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Mehmet Oz at a campaign rally in Elizabethtown, Pa., on Nov. 2, 2022.
Mehmet Oz at a campaign rally in Elizabethtown, Pa., on Nov. 2, 2022.Ryan Collerd / AFP - Getty Images

Pennsylvania Senate race highlights spending boom

The state's Senate race is the most expensive in the nation, and it tops a deluge of spending in Pennsylvania this election cycle. 


Six years ago, the Pennsylvania Senate race was the most expensive Senate contest in the country. It’s topping that list again for this election cycle, but with more than $100 million additional spending on the airwaves than in 2016.

So far $261 million has been spent or reserved on the airwaves in the Keystone State contest, according to the ad tracking firm AdImpact, making it the most expensive Senate race in the country.  The race was also the most expensive in 2016, when $138 million was spent on ads. 

The spending boom in Pennsylvania underscores the broader increase in campaign spending over the last few election cycles. In 2016, Democrats and Republicans spent a combined $885 million on ads in Senate races. Senate race ad spending has doubled since then, with nearly $1.9 billion spent on Senate races so far, per AdImpact.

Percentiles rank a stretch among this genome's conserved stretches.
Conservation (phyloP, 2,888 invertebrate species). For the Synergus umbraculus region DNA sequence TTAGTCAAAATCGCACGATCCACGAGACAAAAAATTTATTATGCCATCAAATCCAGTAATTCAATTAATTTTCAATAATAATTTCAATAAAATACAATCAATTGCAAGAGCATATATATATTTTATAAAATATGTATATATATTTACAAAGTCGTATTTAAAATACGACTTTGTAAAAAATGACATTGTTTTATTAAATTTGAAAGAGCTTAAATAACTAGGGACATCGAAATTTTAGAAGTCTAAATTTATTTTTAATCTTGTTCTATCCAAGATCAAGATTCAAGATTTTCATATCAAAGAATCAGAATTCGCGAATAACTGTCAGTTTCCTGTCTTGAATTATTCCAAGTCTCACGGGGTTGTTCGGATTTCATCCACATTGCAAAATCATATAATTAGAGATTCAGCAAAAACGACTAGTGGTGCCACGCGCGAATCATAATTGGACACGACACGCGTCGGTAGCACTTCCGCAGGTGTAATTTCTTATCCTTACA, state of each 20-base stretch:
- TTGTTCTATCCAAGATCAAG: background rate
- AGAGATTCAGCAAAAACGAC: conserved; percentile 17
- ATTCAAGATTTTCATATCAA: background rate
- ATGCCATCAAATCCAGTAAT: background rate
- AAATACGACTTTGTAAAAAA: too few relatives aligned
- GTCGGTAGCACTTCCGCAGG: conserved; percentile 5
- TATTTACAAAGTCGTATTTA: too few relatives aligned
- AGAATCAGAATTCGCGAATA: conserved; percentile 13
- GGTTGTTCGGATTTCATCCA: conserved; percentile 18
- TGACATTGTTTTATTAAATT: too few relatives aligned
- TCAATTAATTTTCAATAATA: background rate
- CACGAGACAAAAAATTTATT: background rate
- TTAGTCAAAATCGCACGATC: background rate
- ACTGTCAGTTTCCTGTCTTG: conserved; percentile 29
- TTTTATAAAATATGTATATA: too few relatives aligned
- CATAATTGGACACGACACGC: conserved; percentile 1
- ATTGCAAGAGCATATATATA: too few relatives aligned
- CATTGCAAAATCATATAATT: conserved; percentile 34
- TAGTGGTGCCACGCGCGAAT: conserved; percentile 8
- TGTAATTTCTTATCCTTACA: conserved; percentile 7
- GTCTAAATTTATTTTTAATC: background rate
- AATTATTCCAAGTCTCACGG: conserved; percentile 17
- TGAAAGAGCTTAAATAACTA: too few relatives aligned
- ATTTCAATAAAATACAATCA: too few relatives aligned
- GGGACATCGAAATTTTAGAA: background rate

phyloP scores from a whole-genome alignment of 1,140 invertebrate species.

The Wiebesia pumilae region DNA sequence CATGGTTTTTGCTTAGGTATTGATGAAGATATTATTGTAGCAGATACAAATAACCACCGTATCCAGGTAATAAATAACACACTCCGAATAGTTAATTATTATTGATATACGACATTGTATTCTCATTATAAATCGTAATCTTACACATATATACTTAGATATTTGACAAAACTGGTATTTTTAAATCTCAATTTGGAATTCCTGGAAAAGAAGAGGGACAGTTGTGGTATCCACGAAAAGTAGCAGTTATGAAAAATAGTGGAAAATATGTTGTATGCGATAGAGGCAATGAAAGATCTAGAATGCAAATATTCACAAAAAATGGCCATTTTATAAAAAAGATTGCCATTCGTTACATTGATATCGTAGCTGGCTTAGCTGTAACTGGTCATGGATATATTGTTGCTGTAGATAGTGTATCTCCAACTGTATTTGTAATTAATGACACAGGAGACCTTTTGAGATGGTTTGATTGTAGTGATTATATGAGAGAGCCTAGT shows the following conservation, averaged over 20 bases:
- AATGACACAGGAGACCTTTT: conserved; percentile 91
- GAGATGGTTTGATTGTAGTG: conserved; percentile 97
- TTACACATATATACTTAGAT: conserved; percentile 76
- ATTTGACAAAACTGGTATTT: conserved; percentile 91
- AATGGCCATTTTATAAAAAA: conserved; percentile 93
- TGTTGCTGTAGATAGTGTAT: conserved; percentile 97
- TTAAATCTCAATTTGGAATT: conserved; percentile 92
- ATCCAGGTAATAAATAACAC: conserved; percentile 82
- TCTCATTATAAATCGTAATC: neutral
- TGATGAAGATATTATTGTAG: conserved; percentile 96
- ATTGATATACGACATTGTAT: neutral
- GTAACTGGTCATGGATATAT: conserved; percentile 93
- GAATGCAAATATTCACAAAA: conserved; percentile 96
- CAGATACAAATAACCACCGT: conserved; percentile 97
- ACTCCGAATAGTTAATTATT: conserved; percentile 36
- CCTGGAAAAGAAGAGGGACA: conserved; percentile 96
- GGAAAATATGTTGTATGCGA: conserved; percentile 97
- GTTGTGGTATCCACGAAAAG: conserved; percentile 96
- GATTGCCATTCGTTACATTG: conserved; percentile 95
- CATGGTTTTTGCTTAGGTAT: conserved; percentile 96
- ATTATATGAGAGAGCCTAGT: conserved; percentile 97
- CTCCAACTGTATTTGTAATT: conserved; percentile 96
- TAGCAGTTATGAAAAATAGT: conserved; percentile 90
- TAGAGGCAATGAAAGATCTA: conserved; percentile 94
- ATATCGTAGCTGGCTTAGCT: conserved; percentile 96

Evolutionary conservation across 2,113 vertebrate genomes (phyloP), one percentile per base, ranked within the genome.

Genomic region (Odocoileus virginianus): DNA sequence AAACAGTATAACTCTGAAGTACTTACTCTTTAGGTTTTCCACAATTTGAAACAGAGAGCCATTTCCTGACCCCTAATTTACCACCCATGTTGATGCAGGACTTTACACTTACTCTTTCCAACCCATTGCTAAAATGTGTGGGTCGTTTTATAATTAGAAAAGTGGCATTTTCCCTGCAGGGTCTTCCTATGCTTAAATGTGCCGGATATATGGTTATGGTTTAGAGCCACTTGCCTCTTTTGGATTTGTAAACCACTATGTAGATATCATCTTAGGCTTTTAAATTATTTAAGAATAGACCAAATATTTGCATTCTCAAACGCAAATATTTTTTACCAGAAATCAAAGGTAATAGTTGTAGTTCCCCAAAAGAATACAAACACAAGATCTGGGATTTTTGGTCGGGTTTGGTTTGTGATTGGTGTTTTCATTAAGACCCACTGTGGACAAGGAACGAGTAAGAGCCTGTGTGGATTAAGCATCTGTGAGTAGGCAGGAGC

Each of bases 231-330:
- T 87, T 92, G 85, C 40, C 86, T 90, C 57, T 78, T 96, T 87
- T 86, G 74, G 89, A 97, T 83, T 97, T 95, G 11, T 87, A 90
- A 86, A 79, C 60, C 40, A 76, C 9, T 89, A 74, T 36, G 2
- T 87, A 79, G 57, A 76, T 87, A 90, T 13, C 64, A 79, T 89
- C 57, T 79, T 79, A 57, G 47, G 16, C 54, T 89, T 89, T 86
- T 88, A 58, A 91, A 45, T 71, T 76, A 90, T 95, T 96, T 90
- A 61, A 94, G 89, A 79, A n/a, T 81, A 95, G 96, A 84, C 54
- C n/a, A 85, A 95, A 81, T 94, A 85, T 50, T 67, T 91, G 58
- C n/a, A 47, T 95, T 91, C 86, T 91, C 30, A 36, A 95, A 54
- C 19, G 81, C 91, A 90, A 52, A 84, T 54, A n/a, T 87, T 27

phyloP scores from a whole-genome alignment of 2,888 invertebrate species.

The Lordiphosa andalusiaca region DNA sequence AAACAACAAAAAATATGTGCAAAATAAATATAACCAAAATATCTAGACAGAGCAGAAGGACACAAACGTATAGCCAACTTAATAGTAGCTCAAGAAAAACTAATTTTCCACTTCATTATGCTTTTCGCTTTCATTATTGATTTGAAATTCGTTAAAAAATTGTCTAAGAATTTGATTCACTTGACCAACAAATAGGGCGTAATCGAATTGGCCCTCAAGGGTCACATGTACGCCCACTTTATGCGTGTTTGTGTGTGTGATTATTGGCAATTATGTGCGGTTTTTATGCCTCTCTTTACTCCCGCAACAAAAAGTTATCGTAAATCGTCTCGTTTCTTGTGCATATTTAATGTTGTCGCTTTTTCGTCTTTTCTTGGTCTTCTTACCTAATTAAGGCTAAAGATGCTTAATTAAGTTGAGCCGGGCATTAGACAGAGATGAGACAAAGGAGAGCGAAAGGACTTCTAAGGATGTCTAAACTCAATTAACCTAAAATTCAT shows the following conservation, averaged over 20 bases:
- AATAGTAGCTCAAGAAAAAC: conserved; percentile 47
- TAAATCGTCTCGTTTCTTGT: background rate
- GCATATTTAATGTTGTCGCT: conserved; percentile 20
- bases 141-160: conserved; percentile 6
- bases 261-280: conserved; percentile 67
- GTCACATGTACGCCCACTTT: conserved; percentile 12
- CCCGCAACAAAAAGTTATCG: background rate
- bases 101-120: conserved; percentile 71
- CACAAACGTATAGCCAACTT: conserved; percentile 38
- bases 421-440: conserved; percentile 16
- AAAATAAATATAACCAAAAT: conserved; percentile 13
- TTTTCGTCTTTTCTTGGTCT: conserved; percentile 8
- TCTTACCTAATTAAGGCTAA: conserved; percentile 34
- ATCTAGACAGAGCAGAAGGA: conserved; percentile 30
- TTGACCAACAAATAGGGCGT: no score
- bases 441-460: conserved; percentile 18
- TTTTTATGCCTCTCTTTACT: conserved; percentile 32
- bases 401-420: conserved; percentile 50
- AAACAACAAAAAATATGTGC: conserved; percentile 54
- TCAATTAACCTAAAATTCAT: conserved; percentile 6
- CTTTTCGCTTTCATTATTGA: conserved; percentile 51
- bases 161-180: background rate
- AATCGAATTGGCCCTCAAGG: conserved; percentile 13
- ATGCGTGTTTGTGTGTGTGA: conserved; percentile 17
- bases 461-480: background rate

That’s in part because Pennsylvania also played host to a very expensive GOP Senate primary, with wealthy candidates such as celebrity doctor Mehemet Oz and former hedge fund manager David McCormick spending millions of their own money on the race. Democratic Lt. Gov. John Fetterman has also been among the more prolific fundraisers.

Pennsylvania has also attracted scores of outside spending as it is key to determining Senate control. In the final stretch of the race, both parties are appealing to voters on a range of issues, painting the opposing candidates as too extreme for the swing state. 

In one of his latest TV ads, Fetterman sought to draw a contrast with Oz, saying “He lies for your vote. I’ll never break your trust.”

Oz, meanwhile, has sought to paint himself as a more moderate alternative, saying in a recent ads, “Politicians point fingers. Doctors solve problems.”